Scenario analysis reveals changes in ecosystem services under different development goals and provides a theoretical basis for policy decisions and regional ecosystem management (Lautenbach et al., 2013; Seppelt et al., 2013; Yang et al., 2018a). The key to this method is to define rational scenarios to analyze dynamic changes between various ecosystem services so as to seek the optimal combination of ecosystem services (Pang et al., 2017). The scenarios on land use, ecosystem management, biodiversity and climate change were defined and simulated to optimize land use patterns, strategies for achieving the sustainability of ecosystems (He et al., 2017; Sherrouse et al., 2017). But attention should paid to the rationality of the simulation scenario to improve the effectiveness of management decisions.

3.7 Production possibility frontier curve

As a basic economic concept, production possibility frontier curve (PPF) is an algorithm widely used to perform mathematical optimization to analyze multi-objective decisions (Kaim et al., 2018). PPF can reveal the maximum outputs of combinations of two resources that simultaneously use the same set of inputs, thereby quantitatively describing the magnitude of the trade-off between the two outputs (Smith et al., 2012). Spatial optimization was used to analyze alternative restoration scenarios and examine trade-offs based on PPFs for the relationships between selected restoration objectives (Ager et al., 2017). The PPF has been used in ecosystem service research to test trade-offs between ecosystem services to optimize trade-offs by using the slope between points on the curve to optimize ecosystem service function (Chen et al., 2018a; Chen et al., 2016; Law et al., 2017).
A correct understanding of the relationships between ecosystem services is a prerequisite for sustainable management of multiple ecosystem services and is conducive to the improvement of human well-being. More and more scholars have begun to study the trade-offs and synergies between ecosystem services based on the assessment method of continuous improvement of these services. Ecosystem service trade-off studies usually include spatial mapping and statistical analysis, where statistical analysis uses correlation analysis and local analysis (spatial autocorrelation), as well as new statistical models such as root mean square deviation. These methods are all studies on the trade-off relationship and degree of ecosystem services, and are also used to evaluate the increase and decline of the static supply capacity of ecosystem services. Multi-objective analysis, extreme analysis, scenario analysis and production possibility boundary are based on the degree of ecosystem dependence, and seek the optimal combination of ecosystem services. This provides a basis for integrated management and optimization of ecosystem services. Multi-objective analysis considers optimization among multiple stakeholders, extreme analysis, and production possibility boundary as equalization of seeking ecosystem services. Scenario analysis determines future ecosystem optimization and forecasts future ecosystem service changes under current development models.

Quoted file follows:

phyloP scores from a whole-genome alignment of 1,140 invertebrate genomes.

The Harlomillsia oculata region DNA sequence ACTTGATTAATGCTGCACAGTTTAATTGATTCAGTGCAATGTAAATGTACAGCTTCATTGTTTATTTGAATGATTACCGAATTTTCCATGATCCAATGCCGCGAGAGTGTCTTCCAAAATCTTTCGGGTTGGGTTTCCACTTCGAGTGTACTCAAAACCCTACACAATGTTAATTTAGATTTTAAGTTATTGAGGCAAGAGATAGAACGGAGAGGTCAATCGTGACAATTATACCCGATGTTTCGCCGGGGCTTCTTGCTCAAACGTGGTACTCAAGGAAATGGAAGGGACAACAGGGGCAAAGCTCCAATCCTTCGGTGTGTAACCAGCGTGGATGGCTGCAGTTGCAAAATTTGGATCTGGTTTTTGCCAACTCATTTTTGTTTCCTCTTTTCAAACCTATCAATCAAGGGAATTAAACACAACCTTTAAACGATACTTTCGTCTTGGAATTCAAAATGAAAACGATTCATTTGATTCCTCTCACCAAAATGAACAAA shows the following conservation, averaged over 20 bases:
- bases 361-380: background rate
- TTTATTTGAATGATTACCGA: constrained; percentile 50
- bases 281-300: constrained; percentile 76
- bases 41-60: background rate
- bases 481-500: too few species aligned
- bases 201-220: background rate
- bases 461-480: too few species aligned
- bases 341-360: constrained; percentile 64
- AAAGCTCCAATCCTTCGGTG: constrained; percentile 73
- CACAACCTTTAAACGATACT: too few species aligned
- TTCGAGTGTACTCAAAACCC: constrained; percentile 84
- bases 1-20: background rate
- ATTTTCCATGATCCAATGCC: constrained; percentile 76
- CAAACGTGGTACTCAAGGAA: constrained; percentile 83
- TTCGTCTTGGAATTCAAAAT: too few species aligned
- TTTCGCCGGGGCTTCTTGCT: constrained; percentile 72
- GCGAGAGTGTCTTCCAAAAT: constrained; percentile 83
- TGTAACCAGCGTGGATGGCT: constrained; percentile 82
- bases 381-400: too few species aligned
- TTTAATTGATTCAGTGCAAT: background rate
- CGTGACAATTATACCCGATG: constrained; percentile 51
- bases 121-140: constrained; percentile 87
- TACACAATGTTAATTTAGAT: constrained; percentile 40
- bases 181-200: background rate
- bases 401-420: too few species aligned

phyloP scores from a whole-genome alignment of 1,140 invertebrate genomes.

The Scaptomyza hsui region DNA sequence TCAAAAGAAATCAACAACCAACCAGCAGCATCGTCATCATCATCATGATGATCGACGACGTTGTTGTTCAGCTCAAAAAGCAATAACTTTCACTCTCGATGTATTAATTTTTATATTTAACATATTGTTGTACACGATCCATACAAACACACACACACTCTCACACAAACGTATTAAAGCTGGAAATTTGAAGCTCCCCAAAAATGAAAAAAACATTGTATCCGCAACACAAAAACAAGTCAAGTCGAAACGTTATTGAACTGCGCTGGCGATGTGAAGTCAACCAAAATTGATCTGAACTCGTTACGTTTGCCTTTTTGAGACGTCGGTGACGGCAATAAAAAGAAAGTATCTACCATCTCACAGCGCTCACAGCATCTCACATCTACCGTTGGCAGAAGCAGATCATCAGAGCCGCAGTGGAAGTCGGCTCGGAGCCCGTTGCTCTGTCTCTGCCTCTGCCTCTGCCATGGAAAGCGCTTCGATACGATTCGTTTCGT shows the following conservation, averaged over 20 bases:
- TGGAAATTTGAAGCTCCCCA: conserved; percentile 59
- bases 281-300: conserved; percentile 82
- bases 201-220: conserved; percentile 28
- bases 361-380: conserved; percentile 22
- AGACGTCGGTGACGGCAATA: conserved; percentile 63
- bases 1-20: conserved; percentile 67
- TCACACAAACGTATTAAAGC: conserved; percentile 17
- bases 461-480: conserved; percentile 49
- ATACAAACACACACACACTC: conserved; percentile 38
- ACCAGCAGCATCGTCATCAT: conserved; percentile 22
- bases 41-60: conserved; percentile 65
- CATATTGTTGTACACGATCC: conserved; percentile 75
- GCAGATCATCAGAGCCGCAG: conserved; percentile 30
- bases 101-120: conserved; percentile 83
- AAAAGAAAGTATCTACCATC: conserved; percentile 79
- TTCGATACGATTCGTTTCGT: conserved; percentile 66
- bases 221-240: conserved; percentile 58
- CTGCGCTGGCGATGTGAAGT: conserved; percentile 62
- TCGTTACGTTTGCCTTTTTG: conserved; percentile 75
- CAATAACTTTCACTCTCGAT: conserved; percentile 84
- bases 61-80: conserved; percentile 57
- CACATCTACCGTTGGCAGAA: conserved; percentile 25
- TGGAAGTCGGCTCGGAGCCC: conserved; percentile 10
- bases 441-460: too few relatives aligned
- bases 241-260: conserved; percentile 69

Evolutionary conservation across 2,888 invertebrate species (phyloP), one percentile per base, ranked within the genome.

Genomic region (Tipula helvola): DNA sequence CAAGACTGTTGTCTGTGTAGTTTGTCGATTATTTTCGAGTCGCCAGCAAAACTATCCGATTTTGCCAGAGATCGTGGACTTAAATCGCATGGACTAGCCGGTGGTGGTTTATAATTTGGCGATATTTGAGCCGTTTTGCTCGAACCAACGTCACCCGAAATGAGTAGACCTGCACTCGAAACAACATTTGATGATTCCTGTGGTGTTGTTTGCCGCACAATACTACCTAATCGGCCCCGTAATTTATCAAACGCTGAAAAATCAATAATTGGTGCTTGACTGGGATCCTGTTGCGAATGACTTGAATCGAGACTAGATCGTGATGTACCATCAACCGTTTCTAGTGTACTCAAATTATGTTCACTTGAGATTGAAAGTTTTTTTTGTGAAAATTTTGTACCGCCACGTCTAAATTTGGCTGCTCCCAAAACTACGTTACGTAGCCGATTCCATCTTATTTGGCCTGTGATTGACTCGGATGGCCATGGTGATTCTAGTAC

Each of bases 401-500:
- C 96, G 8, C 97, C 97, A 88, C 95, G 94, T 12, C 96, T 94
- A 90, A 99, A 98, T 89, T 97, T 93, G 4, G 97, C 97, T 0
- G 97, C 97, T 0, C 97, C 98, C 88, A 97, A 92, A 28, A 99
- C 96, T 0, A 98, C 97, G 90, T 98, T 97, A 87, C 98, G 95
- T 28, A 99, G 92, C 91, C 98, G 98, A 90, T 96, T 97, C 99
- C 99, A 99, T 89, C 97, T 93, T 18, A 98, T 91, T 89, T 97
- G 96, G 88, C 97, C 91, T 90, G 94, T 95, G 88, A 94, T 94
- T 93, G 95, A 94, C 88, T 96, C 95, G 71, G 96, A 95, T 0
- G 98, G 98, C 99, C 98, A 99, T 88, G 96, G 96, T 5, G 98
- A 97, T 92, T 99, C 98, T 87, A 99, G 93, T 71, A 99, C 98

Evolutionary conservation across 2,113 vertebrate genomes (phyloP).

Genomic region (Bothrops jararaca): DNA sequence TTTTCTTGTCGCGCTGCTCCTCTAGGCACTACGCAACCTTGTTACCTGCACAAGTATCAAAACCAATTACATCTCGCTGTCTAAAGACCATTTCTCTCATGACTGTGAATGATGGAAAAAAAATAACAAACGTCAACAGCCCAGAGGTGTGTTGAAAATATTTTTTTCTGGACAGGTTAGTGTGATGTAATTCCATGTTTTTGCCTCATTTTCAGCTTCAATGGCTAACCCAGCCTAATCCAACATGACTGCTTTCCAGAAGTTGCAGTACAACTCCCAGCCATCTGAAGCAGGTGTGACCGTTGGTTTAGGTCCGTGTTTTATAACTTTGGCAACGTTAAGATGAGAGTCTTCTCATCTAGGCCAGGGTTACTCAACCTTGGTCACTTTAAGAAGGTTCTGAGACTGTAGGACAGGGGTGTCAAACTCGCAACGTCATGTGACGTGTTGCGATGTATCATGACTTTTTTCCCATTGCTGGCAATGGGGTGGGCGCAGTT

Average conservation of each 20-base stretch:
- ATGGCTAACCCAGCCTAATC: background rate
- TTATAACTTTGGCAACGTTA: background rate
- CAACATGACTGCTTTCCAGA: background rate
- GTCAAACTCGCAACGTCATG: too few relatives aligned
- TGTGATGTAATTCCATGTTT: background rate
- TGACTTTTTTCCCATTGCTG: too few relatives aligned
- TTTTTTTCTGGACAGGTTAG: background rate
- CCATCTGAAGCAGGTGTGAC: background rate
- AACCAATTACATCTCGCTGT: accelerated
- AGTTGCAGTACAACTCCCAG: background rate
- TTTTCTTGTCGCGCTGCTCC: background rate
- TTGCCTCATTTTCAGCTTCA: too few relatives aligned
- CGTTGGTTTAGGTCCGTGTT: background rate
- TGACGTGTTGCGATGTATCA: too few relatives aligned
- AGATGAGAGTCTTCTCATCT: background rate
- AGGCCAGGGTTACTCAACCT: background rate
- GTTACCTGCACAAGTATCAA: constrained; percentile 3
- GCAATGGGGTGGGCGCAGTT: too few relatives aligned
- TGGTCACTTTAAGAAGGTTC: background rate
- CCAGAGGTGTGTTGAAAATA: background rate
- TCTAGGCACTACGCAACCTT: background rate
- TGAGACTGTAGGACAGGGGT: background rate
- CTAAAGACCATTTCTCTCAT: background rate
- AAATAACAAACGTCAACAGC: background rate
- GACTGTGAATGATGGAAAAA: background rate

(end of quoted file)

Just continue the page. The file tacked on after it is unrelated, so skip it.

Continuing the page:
4 Model developments in future

Each method solves one aspect of the problem and while integrated methods answer most problems they require further development (Uhde et al., 2015). Ecosystem services are tightly linked with human well-being, which occurs as trade-offs or synergies on the spatial scale from watershed to region and nation, and the longer time scale from day to annual to generation (Lee and Lautenbach, 2016). There are lots of methods and models focusing on trade-offs and synergies (Gret-Regamey et al., 2017; Kaim et al., 2018; Li and Lü, 2018; Turner et al., 2016; Uhde et al., 2015), as reviewed above, the development of ecosystem service models should consider the following: the flow of ecosystem services themselves; spatial heterogeneity; and projection prediction based on historic dynamic changes (Fig. 3).
Fig. 3 Future ecosystem service research

4.1 Ecosystem service flows